Xilinx has the Power Advantage over Altera

Xilinx has the Power Advantage over Altera
by Luke Miller on 06-25-2014 at 6:00 am

I thought I write about one of the most important subjects in FPGAs, that is power. Power of course is not just based on node size, and it is funny why so many people are concerned about node size. If not just as important is the architectural decisions that drive down power. Do you really care if your part is 16nm or 14nm? Or do you care more about power, performance etc…

Core voltages continue to drop, and serial data rates are going up… way up. Standards, so called, like JESD204b and Hybrid Memory Cube solve many board routing nightmares and power issues BUT chew up an awful lot of GT lanes. I’m not complaining, I hate DDR but this migration highlights the leadership of Xilinx’s Gigabit Transceivers. Xilinx just finished publishing a white paper on the power advantages at their 20nm/16nm node. “Power Reduction in Next-Generation UltraScale Architecture”.

These power reductions are being realized today on real hardware by real customers. They configure and even work. Xilinx’s power performance is not only at 20nm, but below are some nice 28nm charts of how Xilinx does against the ‘competitor’. I wonder who that is?

Back to the serial interfaces that I was all wound up about. The above shows a 4 channel design, At 28 gb/s, Xilinx is running about 800mw and Altera at 1000mw. Yes this is the same node compare, 28nm. Ok, so you say big deal lukey dukey, I don’t care about 200mw. Ok, how about your design that uses 64 lanes for Hybrid Memory cube and another 32 for JESD204b? Power differences just for transceivers begins to add up. We approximately would have 19.2 Watts for Xilinx, and Altera 24 watts. So Xilinx here is 5 watts better. All the green folk just cheered.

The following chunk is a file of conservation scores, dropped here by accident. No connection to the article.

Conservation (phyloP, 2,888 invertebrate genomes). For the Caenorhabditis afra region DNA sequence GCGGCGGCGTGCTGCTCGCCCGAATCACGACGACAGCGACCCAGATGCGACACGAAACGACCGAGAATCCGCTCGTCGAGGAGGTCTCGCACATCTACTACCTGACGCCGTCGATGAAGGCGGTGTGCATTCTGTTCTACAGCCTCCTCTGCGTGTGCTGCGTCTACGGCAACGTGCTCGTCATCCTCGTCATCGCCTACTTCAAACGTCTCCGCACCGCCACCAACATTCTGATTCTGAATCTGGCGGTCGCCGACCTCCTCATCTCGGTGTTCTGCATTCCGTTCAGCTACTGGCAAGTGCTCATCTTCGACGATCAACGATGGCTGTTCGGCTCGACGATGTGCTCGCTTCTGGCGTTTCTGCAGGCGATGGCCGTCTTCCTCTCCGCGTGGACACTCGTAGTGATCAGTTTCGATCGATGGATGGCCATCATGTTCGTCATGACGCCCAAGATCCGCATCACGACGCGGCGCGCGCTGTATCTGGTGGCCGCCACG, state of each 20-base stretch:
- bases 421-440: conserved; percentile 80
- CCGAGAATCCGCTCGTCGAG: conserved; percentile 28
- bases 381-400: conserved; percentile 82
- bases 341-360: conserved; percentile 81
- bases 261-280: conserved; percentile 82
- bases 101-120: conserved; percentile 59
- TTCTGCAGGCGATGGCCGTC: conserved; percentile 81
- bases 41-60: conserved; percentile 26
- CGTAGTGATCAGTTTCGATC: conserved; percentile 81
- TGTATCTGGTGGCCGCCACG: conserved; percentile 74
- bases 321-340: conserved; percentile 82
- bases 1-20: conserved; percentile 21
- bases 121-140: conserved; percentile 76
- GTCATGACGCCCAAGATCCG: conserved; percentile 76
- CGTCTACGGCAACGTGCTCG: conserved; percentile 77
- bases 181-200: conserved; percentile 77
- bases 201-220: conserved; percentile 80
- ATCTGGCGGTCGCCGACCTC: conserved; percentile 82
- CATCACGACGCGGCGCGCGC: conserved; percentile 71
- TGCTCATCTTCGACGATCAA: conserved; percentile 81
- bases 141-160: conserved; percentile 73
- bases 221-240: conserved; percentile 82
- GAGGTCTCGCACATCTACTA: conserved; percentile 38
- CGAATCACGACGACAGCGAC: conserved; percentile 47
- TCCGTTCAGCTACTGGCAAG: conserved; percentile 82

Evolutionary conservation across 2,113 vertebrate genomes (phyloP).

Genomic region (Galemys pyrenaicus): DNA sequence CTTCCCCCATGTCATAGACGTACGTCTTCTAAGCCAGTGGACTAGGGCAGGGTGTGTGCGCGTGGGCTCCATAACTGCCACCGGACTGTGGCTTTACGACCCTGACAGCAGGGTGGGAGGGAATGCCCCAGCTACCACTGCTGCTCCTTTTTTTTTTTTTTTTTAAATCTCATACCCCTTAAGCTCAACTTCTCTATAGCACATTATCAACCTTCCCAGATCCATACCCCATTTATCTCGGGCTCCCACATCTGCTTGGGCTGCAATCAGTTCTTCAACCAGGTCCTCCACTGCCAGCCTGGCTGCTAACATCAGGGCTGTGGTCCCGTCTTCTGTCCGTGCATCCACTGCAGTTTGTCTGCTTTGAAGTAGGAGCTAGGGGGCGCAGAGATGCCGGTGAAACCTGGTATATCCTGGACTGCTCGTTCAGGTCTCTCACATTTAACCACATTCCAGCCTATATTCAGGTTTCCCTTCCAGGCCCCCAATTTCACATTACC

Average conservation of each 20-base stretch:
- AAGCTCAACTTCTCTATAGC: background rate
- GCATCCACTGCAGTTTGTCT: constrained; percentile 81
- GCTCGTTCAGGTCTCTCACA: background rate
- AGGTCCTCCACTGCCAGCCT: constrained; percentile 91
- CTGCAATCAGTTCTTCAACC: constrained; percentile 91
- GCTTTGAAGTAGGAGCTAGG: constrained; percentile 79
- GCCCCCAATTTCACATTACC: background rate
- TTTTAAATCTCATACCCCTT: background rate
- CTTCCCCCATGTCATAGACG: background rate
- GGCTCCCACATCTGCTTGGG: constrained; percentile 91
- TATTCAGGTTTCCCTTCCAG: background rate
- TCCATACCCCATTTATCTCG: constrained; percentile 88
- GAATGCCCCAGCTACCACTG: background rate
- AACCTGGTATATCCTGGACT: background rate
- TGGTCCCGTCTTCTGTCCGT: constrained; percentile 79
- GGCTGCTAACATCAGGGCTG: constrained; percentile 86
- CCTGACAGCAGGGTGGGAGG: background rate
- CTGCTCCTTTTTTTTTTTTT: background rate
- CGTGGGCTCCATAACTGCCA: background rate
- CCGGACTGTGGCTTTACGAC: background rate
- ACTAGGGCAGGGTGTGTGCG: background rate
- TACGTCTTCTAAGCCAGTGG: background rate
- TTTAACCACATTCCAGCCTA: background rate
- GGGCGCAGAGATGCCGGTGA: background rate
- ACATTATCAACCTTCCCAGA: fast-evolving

Most designers start early in the design cycle having the goal of about being complete when the silicon rolls of the line. That means the quality of tools, specifically the models that yield the power need to be accurate. Interested in seeing how well Xilinx does in model to hardware correlation with respect to power? That is how accurate are the power estimator tools?

Xilinx is rock solid once again. Using the ‘competitors’ tools may leave you with a design that no worky because you no cooley. This is huge and it points to execution once again. The difference is Xilinx set’s design goals and achieves them. The competitor, waits for hardware to come back and then begins to write the data sheet. Like I said earlier, node is not that important. Power, performance and of course tools all lead to a quality of result that only Xilinx can deliver and can be relied upon.

OK, let’s put this all together at the system level shall we?

What more can I say? I always do wonder this, why in the world are you using Altera? I wrote about 28nm power for the most part, and the power separation will only continue coupled with accurate powering modeling from Xilinx. Makes me wonder what type of design you are going to have at 20nm?

lang: en_US


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